Table of contents
About this book
Much hope has been placed in the potential of planning to solve social and economic problems. In the East ~nd the West, in devel oped and less-developed countries, planning has become widespread. It has been praised and ridiculed, used and misused, both as a catch word for a better future and as a scapegoat for bitter failure. Plan ning has been interpreted differently by every society, giving rise to a wide range of styles and approaches. Fascination with the phenom enon has yielded a variety of definitions of planning, each of them influenced by the actual problems facing the planners on the one hand, and by the imagination, ideology and aspirations of the theo rists on the other. However, the variety of approaches and definitions has almost obscured the phenomenon itself and blurred its specific meaning. This fact, coupled with disappointment with the practical achievements of plannings, has created much criticism of the social and political value of planning in the West. In this volume we do not intend to answer the question whether planning in Western countries has been successful, nor to suggest specific ways of improving it. We shall limit ourselves to presenting a case study of national planning in one country. The title of this book suggests that the crucial question regarding planning efforts in Israel and perhaps in other countries is the tension between images of planning processes (systematic, comprehensive, structured, etc. ) and political processes (improvised, fragmented, diffused, etc. ).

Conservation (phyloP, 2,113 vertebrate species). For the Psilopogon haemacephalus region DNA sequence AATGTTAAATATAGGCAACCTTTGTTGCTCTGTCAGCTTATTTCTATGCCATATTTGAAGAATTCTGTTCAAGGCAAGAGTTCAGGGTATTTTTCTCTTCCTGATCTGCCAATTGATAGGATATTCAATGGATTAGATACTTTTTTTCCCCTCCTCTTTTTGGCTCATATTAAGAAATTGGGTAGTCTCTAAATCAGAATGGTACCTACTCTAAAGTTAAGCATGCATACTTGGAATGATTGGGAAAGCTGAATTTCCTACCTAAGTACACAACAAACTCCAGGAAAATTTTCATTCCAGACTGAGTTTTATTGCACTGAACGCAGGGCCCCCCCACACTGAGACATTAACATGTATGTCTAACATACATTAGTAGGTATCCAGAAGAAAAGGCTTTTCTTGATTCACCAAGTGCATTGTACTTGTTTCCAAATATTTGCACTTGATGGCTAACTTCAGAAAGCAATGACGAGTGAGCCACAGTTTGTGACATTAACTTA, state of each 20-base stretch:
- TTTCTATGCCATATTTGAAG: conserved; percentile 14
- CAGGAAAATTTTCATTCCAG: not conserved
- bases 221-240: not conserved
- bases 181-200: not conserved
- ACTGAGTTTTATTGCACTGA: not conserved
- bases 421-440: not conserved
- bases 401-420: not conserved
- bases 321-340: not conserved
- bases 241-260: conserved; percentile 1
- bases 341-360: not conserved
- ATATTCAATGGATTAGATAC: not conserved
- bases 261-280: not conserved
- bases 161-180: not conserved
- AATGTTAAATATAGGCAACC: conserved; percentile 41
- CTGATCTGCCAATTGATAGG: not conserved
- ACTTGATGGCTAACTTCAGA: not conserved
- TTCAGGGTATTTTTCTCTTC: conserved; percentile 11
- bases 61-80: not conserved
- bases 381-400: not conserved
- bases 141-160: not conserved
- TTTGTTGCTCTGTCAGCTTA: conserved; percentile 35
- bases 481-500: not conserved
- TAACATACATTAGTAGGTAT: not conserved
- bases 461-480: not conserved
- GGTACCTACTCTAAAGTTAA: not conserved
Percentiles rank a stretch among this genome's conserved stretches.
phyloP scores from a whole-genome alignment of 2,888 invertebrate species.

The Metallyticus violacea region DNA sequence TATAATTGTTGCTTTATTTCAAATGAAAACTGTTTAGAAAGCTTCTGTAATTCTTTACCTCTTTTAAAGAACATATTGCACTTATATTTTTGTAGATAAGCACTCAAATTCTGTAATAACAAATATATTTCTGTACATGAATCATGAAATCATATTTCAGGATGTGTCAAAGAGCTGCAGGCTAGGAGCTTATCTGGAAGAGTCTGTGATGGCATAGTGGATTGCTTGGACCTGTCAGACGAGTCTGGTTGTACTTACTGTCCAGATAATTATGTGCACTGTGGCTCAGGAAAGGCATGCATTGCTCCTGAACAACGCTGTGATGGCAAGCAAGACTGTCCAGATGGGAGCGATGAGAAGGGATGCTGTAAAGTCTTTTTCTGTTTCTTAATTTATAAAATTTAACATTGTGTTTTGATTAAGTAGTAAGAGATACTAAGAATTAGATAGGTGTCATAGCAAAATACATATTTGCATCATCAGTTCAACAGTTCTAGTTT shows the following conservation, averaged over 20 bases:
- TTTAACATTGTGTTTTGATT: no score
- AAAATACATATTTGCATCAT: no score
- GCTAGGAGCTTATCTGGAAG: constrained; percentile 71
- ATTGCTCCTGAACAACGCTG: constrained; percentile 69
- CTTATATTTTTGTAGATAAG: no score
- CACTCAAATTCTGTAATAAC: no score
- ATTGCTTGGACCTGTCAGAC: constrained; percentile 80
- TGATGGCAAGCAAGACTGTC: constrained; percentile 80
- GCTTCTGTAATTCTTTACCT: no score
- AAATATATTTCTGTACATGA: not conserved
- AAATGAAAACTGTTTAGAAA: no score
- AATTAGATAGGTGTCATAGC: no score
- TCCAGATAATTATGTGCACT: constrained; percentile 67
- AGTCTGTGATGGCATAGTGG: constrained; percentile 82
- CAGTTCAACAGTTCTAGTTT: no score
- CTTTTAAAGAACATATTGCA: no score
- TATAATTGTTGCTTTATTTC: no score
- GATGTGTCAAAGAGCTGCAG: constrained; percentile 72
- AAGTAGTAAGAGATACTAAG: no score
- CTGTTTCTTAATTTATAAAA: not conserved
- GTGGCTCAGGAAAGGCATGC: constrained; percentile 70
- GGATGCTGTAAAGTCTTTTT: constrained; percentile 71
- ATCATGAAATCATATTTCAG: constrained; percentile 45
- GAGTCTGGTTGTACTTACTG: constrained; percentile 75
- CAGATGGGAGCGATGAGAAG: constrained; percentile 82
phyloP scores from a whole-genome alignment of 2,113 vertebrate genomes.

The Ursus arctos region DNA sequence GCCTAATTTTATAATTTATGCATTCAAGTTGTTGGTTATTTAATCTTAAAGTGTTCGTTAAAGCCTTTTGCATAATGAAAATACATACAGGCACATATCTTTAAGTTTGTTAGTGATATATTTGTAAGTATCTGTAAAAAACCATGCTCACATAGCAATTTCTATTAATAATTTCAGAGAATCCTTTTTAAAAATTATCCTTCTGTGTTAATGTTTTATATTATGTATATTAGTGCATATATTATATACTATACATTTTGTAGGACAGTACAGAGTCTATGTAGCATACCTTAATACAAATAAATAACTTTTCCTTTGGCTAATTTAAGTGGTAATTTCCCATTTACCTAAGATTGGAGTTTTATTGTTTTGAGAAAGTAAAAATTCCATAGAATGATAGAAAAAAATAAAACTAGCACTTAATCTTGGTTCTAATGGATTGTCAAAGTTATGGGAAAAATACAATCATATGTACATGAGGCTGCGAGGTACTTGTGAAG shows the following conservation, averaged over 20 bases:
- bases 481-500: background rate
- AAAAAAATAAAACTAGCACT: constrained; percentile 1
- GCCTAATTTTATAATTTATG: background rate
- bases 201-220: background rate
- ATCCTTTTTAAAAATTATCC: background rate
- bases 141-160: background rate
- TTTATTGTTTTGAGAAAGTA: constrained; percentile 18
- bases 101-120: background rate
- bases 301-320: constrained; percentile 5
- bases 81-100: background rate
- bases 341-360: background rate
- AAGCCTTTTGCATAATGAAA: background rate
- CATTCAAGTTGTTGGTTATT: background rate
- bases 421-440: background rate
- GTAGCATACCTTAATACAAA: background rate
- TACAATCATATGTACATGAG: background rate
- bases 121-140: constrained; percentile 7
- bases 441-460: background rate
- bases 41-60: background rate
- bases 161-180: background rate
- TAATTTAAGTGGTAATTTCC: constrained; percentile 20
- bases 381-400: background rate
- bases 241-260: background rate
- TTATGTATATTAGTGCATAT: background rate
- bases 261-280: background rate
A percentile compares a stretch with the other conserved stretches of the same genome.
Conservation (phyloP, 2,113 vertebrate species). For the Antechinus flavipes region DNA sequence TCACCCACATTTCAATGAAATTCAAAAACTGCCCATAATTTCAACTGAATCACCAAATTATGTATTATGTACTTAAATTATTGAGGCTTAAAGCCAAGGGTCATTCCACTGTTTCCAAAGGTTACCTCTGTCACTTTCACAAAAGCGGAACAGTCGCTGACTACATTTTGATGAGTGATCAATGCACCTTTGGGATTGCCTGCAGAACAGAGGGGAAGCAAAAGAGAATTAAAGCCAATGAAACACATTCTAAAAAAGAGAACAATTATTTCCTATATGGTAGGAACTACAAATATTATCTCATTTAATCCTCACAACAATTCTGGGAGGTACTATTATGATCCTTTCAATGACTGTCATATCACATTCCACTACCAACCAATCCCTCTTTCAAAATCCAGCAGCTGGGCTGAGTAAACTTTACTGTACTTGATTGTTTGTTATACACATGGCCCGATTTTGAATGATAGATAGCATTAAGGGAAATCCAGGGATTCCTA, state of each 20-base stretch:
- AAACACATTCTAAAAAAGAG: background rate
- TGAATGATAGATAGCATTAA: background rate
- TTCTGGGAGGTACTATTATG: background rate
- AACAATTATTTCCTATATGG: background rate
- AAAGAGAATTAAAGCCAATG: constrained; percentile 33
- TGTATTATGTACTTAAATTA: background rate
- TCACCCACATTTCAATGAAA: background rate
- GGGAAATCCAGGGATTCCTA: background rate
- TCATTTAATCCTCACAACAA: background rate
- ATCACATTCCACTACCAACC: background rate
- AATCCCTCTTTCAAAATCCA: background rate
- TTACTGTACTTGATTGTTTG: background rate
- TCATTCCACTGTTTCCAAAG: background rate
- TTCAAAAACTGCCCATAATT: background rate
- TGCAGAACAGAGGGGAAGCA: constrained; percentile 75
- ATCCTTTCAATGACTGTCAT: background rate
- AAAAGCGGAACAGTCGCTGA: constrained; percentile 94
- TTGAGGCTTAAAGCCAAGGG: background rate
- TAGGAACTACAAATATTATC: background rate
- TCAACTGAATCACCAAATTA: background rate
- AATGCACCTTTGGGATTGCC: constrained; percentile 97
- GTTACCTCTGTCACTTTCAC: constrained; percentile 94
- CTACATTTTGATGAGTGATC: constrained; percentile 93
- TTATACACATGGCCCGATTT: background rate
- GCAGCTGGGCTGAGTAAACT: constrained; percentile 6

Case Studies Ideologie concept environment experience fragment future ideology imagination interpret model planning politics structure water